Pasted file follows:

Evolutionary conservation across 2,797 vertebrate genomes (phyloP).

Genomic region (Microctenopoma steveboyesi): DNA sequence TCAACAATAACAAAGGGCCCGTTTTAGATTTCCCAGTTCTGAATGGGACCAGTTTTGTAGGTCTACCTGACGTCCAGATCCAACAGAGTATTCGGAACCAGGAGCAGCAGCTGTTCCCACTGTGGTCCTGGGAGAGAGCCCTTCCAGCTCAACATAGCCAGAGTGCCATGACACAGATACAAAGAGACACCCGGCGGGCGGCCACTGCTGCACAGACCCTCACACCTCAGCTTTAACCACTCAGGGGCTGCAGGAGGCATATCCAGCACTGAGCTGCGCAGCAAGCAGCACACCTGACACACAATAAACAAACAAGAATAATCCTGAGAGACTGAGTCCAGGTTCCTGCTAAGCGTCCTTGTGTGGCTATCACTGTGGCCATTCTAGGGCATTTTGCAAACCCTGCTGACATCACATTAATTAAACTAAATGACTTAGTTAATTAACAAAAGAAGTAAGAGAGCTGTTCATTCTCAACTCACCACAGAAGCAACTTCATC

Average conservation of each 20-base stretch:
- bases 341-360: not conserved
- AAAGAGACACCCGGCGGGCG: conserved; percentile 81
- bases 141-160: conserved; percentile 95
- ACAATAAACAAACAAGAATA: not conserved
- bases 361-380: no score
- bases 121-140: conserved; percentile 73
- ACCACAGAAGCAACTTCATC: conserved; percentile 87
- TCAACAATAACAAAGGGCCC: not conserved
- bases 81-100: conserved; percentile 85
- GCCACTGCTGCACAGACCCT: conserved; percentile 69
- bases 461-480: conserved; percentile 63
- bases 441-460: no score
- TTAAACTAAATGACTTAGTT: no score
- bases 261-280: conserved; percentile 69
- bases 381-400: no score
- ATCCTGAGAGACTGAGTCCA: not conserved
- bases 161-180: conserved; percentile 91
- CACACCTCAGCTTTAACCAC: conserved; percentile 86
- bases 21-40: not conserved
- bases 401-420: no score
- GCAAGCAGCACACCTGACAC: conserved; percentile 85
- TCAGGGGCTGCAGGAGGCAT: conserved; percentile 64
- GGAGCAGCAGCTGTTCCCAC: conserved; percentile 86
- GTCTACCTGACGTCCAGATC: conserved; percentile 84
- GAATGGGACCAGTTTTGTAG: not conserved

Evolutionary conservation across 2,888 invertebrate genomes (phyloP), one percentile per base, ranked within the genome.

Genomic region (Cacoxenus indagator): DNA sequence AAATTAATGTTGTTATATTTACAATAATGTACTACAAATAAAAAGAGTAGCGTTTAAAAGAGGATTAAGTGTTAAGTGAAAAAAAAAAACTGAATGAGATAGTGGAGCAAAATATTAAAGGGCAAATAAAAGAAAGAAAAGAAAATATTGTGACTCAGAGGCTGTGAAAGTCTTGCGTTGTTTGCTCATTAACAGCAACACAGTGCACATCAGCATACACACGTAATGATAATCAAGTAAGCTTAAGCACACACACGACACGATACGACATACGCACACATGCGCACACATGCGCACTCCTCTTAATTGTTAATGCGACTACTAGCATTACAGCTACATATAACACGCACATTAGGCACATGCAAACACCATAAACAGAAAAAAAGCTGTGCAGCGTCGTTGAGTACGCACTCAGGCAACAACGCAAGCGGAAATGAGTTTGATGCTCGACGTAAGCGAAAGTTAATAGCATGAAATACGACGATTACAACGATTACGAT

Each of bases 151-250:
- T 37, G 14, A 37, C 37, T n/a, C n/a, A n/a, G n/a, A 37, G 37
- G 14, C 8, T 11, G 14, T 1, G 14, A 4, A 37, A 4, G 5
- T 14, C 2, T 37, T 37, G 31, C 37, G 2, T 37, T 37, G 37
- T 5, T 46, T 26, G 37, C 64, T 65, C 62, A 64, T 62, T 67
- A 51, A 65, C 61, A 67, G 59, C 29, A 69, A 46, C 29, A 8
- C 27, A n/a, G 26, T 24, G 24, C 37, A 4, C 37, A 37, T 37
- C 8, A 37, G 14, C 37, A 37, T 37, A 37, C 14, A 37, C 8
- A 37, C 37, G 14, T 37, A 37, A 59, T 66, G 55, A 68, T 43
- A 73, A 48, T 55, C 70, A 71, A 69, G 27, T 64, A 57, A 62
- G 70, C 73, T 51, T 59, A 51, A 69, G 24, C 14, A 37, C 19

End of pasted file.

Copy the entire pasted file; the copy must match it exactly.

Evolutionary conservation across 2,797 vertebrate genomes (phyloP).

Genomic region (Microctenopoma steveboyesi): DNA sequence TCAACAATAACAAAGGGCCCGTTTTAGATTTCCCAGTTCTGAATGGGACCAGTTTTGTAGGTCTACCTGACGTCCAGATCCAACAGAGTATTCGGAACCAGGAGCAGCAGCTGTTCCCACTGTGGTCCTGGGAGAGAGCCCTTCCAGCTCAACATAGCCAGAGTGCCATGACACAGATACAAAGAGACACCCGGCGGGCGGCCACTGCTGCACAGACCCTCACACCTCAGCTTTAACCACTCAGGGGCTGCAGGAGGCATATCCAGCACTGAGCTGCGCAGCAAGCAGCACACCTGACACACAATAAACAAACAAGAATAATCCTGAGAGACTGAGTCCAGGTTCCTGCTAAGCGTCCTTGTGTGGCTATCACTGTGGCCATTCTAGGGCATTTTGCAAACCCTGCTGACATCACATTAATTAAACTAAATGACTTAGTTAATTAACAAAAGAAGTAAGAGAGCTGTTCATTCTCAACTCACCACAGAAGCAACTTCATC

Average conservation of each 20-base stretch:
- bases 341-360: not conserved
- AAAGAGACACCCGGCGGGCG: conserved; percentile 81
- bases 141-160: conserved; percentile 95
- ACAATAAACAAACAAGAATA: not conserved
- bases 361-380: no score
- bases 121-140: conserved; percentile 73
- ACCACAGAAGCAACTTCATC: conserved; percentile 87
- TCAACAATAACAAAGGGCCC: not conserved
- bases 81-100: conserved; percentile 85
- GCCACTGCTGCACAGACCCT: conserved; percentile 69
- bases 461-480: conserved; percentile 63
- bases 441-460: no score
- TTAAACTAAATGACTTAGTT: no score
- bases 261-280: conserved; percentile 69
- bases 381-400: no score
- ATCCTGAGAGACTGAGTCCA: not conserved
- bases 161-180: conserved; percentile 91
- CACACCTCAGCTTTAACCAC: conserved; percentile 86
- bases 21-40: not conserved
- bases 401-420: no score
- GCAAGCAGCACACCTGACAC: conserved; percentile 85
- TCAGGGGCTGCAGGAGGCAT: conserved; percentile 64
- GGAGCAGCAGCTGTTCCCAC: conserved; percentile 86
- GTCTACCTGACGTCCAGATC: conserved; percentile 84
- GAATGGGACCAGTTTTGTAG: not conserved

Evolutionary conservation across 2,888 invertebrate genomes (phyloP), one percentile per base, ranked within the genome.

Genomic region (Cacoxenus indagator): DNA sequence AAATTAATGTTGTTATATTTACAATAATGTACTACAAATAAAAAGAGTAGCGTTTAAAAGAGGATTAAGTGTTAAGTGAAAAAAAAAAACTGAATGAGATAGTGGAGCAAAATATTAAAGGGCAAATAAAAGAAAGAAAAGAAAATATTGTGACTCAGAGGCTGTGAAAGTCTTGCGTTGTTTGCTCATTAACAGCAACACAGTGCACATCAGCATACACACGTAATGATAATCAAGTAAGCTTAAGCACACACACGACACGATACGACATACGCACACATGCGCACACATGCGCACTCCTCTTAATTGTTAATGCGACTACTAGCATTACAGCTACATATAACACGCACATTAGGCACATGCAAACACCATAAACAGAAAAAAAGCTGTGCAGCGTCGTTGAGTACGCACTCAGGCAACAACGCAAGCGGAAATGAGTTTGATGCTCGACGTAAGCGAAAGTTAATAGCATGAAATACGACGATTACAACGATTACGAT

Each of bases 151-250:
- T 37, G 14, A 37, C 37, T n/a, C n/a, A n/a, G n/a, A 37, G 37
- G 14, C 8, T 11, G 14, T 1, G 14, A 4, A 37, A 4, G 5
- T 14, C 2, T 37, T 37, G 31, C 37, G 2, T 37, T 37, G 37
- T 5, T 46, T 26, G 37, C 64, T 65, C 62, A 64, T 62, T 67
- A 51, A 65, C 61, A 67, G 59, C 29, A 69, A 46, C 29, A 8
- C 27, A n/a, G 26, T 24, G 24, C 37, A 4, C 37, A 37, T 37
- C 8, A 37, G 14, C 37, A 37, T 37, A 37, C 14, A 37, C 8
- A 37, C 37, G 14, T 37, A 37, A 59, T 66, G 55, A 68, T 43
- A 73, A 48, T 55, C 70, A 71, A 69, G 27, T 64, A 57, A 62
- G 70, C 73, T 51, T 59, A 51, A 69, G 24, C 14, A 37, C 19